The clues to a great story: notes on the TED talk

 Andrew Stanton’s work:

A NOTE ON PRIVILEGE

The first thing I notice is that Pixar’s Andrew Stanton opens this 2012 TED talk with a seriously ribald joke (about bestiality). I recall an incident from just a few years ago; woman children’s writers were pictured in a children’s literature publication drinking wine together, and subsequently faced criticism for… drinking wine… when THEY’RE SUPPOSED TO BE SETTING EXAMPLES FOR CHILDREN, DAMMIT. The audience of the publication comprises adults. The women would not have faced this criticism had they been men.

Likewise, only a white man such as Andrew Stanton can make an audience laugh by telling a joke about bestiality in the context of children’s media.

Later in his talk, Andrew Stanton confides to his audience that when they first started at Pixar they didn’t know what they were doing. Perhaps this comes as a surprise to some. It doesn’t come as any surprise to me. Geniuses do not enter their jobs as geniuses. They get extraordinarily good at what they do because of the opportunities, and funding, they are entrusted with.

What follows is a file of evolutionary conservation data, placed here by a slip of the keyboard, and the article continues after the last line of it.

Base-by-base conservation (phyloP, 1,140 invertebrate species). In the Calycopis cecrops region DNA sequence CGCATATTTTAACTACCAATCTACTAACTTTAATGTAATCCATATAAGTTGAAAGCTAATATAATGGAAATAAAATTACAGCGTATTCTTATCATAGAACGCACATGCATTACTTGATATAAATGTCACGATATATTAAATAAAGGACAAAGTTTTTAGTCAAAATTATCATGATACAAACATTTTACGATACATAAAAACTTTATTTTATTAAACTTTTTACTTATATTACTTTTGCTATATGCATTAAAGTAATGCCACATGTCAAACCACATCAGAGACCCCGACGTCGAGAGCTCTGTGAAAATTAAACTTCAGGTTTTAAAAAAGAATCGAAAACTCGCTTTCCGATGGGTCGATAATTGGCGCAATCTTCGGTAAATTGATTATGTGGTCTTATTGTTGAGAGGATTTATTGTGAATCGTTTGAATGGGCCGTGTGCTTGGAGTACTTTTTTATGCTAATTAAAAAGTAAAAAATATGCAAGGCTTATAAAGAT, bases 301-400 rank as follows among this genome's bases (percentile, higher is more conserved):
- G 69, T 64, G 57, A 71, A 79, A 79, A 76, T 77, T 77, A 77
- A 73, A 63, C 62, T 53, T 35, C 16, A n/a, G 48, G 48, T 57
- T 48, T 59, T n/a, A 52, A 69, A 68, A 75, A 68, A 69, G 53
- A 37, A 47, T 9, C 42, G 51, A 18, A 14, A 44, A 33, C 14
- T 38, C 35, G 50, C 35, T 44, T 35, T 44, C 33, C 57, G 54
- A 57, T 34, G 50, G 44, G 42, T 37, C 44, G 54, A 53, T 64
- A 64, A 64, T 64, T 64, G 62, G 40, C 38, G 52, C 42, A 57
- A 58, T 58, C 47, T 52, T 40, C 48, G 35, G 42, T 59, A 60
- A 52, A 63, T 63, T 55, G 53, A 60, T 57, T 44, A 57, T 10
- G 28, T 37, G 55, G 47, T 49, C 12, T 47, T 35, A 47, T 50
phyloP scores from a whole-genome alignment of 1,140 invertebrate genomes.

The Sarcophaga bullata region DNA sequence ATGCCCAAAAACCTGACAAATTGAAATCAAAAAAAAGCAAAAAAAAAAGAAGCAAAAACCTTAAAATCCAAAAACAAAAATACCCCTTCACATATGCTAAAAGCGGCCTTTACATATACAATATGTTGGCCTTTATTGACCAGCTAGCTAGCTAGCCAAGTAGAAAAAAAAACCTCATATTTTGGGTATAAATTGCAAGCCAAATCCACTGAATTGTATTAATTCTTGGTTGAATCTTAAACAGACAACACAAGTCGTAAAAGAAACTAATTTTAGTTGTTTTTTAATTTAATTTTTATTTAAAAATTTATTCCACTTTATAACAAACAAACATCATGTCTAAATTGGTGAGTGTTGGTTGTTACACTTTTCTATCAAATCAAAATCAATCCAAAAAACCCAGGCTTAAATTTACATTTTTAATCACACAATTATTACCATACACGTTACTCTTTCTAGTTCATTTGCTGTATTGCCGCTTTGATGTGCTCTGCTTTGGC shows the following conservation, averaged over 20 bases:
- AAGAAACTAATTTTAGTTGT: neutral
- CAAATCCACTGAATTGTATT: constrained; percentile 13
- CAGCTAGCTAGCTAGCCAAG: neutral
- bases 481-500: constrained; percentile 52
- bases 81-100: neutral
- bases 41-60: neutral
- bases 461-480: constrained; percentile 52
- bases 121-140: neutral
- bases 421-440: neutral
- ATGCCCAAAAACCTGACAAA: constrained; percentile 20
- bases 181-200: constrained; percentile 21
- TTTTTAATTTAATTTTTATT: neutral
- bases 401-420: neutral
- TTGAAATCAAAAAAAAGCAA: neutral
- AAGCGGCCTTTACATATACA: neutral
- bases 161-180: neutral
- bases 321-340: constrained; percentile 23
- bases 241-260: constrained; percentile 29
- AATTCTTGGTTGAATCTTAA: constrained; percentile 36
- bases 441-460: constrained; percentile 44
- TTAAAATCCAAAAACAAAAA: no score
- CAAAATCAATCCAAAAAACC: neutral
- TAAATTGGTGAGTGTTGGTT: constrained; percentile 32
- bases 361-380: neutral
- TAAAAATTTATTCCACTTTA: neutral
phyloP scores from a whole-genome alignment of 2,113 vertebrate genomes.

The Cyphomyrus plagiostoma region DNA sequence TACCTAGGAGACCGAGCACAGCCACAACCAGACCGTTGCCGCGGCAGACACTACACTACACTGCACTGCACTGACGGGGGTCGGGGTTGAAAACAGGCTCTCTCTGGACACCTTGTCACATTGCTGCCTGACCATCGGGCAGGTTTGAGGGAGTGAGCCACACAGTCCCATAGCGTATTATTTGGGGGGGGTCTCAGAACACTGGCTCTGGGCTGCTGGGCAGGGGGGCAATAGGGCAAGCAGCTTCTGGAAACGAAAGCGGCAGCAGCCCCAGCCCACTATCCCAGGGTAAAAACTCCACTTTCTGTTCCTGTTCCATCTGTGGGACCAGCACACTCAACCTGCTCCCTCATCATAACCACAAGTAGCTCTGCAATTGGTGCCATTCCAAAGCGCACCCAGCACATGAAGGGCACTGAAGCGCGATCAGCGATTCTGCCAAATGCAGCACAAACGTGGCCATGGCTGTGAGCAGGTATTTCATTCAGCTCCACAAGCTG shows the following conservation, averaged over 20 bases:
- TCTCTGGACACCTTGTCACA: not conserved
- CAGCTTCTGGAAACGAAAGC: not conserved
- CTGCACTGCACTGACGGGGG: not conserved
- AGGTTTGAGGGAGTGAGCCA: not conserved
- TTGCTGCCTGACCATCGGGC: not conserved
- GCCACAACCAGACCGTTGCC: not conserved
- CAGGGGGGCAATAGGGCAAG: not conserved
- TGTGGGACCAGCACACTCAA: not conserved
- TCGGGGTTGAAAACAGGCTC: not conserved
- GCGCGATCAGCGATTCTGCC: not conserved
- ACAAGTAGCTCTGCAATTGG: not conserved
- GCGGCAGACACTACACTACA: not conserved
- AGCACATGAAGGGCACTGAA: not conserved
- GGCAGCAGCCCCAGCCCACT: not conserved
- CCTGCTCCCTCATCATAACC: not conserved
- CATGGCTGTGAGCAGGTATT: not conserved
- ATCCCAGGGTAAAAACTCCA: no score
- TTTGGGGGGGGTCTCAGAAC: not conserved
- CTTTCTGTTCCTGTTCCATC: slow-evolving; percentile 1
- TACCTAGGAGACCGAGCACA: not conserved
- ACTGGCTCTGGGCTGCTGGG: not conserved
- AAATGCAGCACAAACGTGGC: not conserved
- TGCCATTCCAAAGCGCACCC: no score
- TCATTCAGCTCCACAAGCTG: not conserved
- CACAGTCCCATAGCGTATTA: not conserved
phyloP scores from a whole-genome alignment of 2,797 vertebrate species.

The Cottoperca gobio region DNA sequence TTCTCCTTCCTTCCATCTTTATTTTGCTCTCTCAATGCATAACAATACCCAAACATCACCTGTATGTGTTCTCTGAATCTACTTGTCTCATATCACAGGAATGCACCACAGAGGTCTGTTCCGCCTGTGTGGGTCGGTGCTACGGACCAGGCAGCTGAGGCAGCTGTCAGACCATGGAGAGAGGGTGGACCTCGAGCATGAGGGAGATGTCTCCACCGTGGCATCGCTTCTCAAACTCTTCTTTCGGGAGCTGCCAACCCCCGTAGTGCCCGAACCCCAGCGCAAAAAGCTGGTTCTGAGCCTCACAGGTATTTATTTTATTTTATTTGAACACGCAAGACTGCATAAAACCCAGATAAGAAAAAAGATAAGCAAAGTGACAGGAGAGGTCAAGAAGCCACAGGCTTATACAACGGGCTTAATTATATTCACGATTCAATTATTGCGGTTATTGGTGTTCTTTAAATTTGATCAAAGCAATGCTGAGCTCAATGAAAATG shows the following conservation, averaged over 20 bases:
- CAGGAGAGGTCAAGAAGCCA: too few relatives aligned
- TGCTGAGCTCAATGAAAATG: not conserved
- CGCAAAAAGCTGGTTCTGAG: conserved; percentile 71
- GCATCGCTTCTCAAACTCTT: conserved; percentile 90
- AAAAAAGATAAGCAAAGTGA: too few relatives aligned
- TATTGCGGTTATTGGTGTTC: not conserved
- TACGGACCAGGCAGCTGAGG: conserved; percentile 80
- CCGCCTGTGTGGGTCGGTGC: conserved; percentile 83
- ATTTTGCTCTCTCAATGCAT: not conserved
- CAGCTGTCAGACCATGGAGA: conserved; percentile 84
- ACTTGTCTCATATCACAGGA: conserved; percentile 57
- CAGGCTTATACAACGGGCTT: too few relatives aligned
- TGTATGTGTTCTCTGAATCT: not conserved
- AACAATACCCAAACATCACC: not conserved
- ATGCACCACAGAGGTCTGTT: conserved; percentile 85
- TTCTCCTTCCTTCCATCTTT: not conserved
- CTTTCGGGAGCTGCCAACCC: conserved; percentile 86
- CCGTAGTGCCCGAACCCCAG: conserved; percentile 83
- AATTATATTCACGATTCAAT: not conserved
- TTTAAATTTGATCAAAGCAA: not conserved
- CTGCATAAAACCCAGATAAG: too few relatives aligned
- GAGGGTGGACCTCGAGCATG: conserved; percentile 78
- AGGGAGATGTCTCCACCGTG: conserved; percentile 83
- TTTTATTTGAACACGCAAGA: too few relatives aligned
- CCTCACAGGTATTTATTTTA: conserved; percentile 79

Remember that if you’re one of the folk who argue that John Lasseter deserves to go back to Pixar after his sexual harassment stand-down because John Lasseter is the story genius behind Pixar. How many talented women have Pixar lost due to Lasseter, women who would be named geniuses had they not been pummelled out of the company? And what if the other men working at Pixar had spoken up?